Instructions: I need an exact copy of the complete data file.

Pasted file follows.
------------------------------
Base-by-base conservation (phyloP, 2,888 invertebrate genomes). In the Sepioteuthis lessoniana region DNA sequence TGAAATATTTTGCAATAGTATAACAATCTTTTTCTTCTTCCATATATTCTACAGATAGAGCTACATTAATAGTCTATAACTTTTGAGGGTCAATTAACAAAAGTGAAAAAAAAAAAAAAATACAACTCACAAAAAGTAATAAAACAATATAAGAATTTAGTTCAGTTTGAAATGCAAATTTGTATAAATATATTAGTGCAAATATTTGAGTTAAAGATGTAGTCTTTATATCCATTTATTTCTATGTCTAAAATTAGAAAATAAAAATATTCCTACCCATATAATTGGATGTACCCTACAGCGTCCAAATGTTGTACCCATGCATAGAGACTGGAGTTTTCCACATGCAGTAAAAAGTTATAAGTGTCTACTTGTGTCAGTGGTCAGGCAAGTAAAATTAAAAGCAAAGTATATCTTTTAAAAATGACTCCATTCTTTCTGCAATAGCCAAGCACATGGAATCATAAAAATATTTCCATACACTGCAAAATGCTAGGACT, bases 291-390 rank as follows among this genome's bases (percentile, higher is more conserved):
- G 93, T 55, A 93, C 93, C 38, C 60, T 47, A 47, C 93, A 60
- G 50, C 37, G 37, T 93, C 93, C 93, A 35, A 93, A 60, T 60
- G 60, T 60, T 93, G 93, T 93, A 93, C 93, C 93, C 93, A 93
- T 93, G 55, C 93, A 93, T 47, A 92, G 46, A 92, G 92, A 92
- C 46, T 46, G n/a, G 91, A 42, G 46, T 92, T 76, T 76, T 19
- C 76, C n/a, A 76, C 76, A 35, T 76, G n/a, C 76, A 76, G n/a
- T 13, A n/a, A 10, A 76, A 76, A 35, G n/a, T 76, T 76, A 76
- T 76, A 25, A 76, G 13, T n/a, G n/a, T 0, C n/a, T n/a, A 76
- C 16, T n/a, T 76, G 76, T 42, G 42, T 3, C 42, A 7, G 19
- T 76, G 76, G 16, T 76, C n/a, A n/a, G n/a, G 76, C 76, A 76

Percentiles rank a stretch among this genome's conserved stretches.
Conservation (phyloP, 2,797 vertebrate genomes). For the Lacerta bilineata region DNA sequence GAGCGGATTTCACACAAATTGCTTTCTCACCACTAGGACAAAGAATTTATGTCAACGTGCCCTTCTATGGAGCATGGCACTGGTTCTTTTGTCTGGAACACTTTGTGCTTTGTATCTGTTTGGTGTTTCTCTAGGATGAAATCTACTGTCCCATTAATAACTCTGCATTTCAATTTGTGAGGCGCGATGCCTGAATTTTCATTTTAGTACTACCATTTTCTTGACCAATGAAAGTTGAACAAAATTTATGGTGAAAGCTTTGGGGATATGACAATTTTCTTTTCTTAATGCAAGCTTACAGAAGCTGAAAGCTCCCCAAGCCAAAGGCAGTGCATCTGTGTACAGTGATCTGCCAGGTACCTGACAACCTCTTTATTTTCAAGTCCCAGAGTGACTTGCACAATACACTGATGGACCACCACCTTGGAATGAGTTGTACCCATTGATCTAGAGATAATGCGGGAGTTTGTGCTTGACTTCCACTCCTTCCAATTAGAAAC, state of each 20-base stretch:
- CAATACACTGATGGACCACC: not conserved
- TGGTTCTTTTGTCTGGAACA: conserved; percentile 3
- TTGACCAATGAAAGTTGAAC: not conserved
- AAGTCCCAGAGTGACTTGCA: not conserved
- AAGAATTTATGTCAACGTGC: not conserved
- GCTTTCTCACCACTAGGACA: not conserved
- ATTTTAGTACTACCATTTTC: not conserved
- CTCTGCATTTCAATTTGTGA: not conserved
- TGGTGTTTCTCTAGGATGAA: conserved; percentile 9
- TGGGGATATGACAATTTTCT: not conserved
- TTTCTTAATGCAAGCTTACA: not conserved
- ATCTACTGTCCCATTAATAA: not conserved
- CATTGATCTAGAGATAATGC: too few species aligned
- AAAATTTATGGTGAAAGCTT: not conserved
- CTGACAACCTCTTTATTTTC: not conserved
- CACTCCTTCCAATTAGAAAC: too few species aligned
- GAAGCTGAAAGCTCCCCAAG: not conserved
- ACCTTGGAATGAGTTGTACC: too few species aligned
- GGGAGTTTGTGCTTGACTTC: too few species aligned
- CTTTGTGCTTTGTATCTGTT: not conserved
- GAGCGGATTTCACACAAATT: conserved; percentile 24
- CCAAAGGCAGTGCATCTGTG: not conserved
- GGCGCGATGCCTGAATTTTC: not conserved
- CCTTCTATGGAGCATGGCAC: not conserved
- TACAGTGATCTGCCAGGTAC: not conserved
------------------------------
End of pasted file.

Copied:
Base-by-base conservation (phyloP, 2,888 invertebrate genomes). In the Sepioteuthis lessoniana region DNA sequence TGAAATATTTTGCAATAGTATAACAATCTTTTTCTTCTTCCATATATTCTACAGATAGAGCTACATTAATAGTCTATAACTTTTGAGGGTCAATTAACAAAAGTGAAAAAAAAAAAAAAATACAACTCACAAAAAGTAATAAAACAATATAAGAATTTAGTTCAGTTTGAAATGCAAATTTGTATAAATATATTAGTGCAAATATTTGAGTTAAAGATGTAGTCTTTATATCCATTTATTTCTATGTCTAAAATTAGAAAATAAAAATATTCCTACCCATATAATTGGATGTACCCTACAGCGTCCAAATGTTGTACCCATGCATAGAGACTGGAGTTTTCCACATGCAGTAAAAAGTTATAAGTGTCTACTTGTGTCAGTGGTCAGGCAAGTAAAATTAAAAGCAAAGTATATCTTTTAAAAATGACTCCATTCTTTCTGCAATAGCCAAGCACATGGAATCATAAAAATATTTCCATACACTGCAAAATGCTAGGACT, bases 291-390 rank as follows among this genome's bases (percentile, higher is more conserved):
- G 93, T 55, A 93, C 93, C 38, C 60, T 47, A 47, C 93, A 60
- G 50, C 37, G 37, T 93, C 93, C 93, A 35, A 93, A 60, T 60
- G 60, T 60, T 93, G 93, T 93, A 93, C 93, C 93, C 93, A 93
- T 93, G 55, C 93, A 93, T 47, A 92, G 46, A 92, G 92, A 92
- C 46, T 46, G n/a, G 91, A 42, G 46, T 92, T 76, T 76, T 19
- C 76, C n/a, A 76, C 76, A 35, T 76, G n/a, C 76, A 76, G n/a
- T 13, A n/a, A 10, A 76, A 76, A 35, G n/a, T 76, T 76, A 76
- T 76, A 25, A 76, G 13, T n/a, G n/a, T 0, C n/a, T n/a, A 76
- C 16, T n/a, T 76, G 76, T 42, G 42, T 3, C 42, A 7, G 19
- T 76, G 76, G 16, T 76, C n/a, A n/a, G n/a, G 76, C 76, A 76

Percentiles rank a stretch among this genome's conserved stretches.
Conservation (phyloP, 2,797 vertebrate genomes). For the Lacerta bilineata region DNA sequence GAGCGGATTTCACACAAATTGCTTTCTCACCACTAGGACAAAGAATTTATGTCAACGTGCCCTTCTATGGAGCATGGCACTGGTTCTTTTGTCTGGAACACTTTGTGCTTTGTATCTGTTTGGTGTTTCTCTAGGATGAAATCTACTGTCCCATTAATAACTCTGCATTTCAATTTGTGAGGCGCGATGCCTGAATTTTCATTTTAGTACTACCATTTTCTTGACCAATGAAAGTTGAACAAAATTTATGGTGAAAGCTTTGGGGATATGACAATTTTCTTTTCTTAATGCAAGCTTACAGAAGCTGAAAGCTCCCCAAGCCAAAGGCAGTGCATCTGTGTACAGTGATCTGCCAGGTACCTGACAACCTCTTTATTTTCAAGTCCCAGAGTGACTTGCACAATACACTGATGGACCACCACCTTGGAATGAGTTGTACCCATTGATCTAGAGATAATGCGGGAGTTTGTGCTTGACTTCCACTCCTTCCAATTAGAAAC, state of each 20-base stretch:
- CAATACACTGATGGACCACC: not conserved
- TGGTTCTTTTGTCTGGAACA: conserved; percentile 3
- TTGACCAATGAAAGTTGAAC: not conserved
- AAGTCCCAGAGTGACTTGCA: not conserved
- AAGAATTTATGTCAACGTGC: not conserved
- GCTTTCTCACCACTAGGACA: not conserved
- ATTTTAGTACTACCATTTTC: not conserved
- CTCTGCATTTCAATTTGTGA: not conserved
- TGGTGTTTCTCTAGGATGAA: conserved; percentile 9
- TGGGGATATGACAATTTTCT: not conserved
- TTTCTTAATGCAAGCTTACA: not conserved
- ATCTACTGTCCCATTAATAA: not conserved
- CATTGATCTAGAGATAATGC: too few species aligned
- AAAATTTATGGTGAAAGCTT: not conserved
- CTGACAACCTCTTTATTTTC: not conserved
- CACTCCTTCCAATTAGAAAC: too few species aligned
- GAAGCTGAAAGCTCCCCAAG: not conserved
- ACCTTGGAATGAGTTGTACC: too few species aligned
- GGGAGTTTGTGCTTGACTTC: too few species aligned
- CTTTGTGCTTTGTATCTGTT: not conserved
- GAGCGGATTTCACACAAATT: conserved; percentile 24
- CCAAAGGCAGTGCATCTGTG: not conserved
- GGCGCGATGCCTGAATTTTC: not conserved
- CCTTCTATGGAGCATGGCAC: not conserved
- TACAGTGATCTGCCAGGTAC: not conserved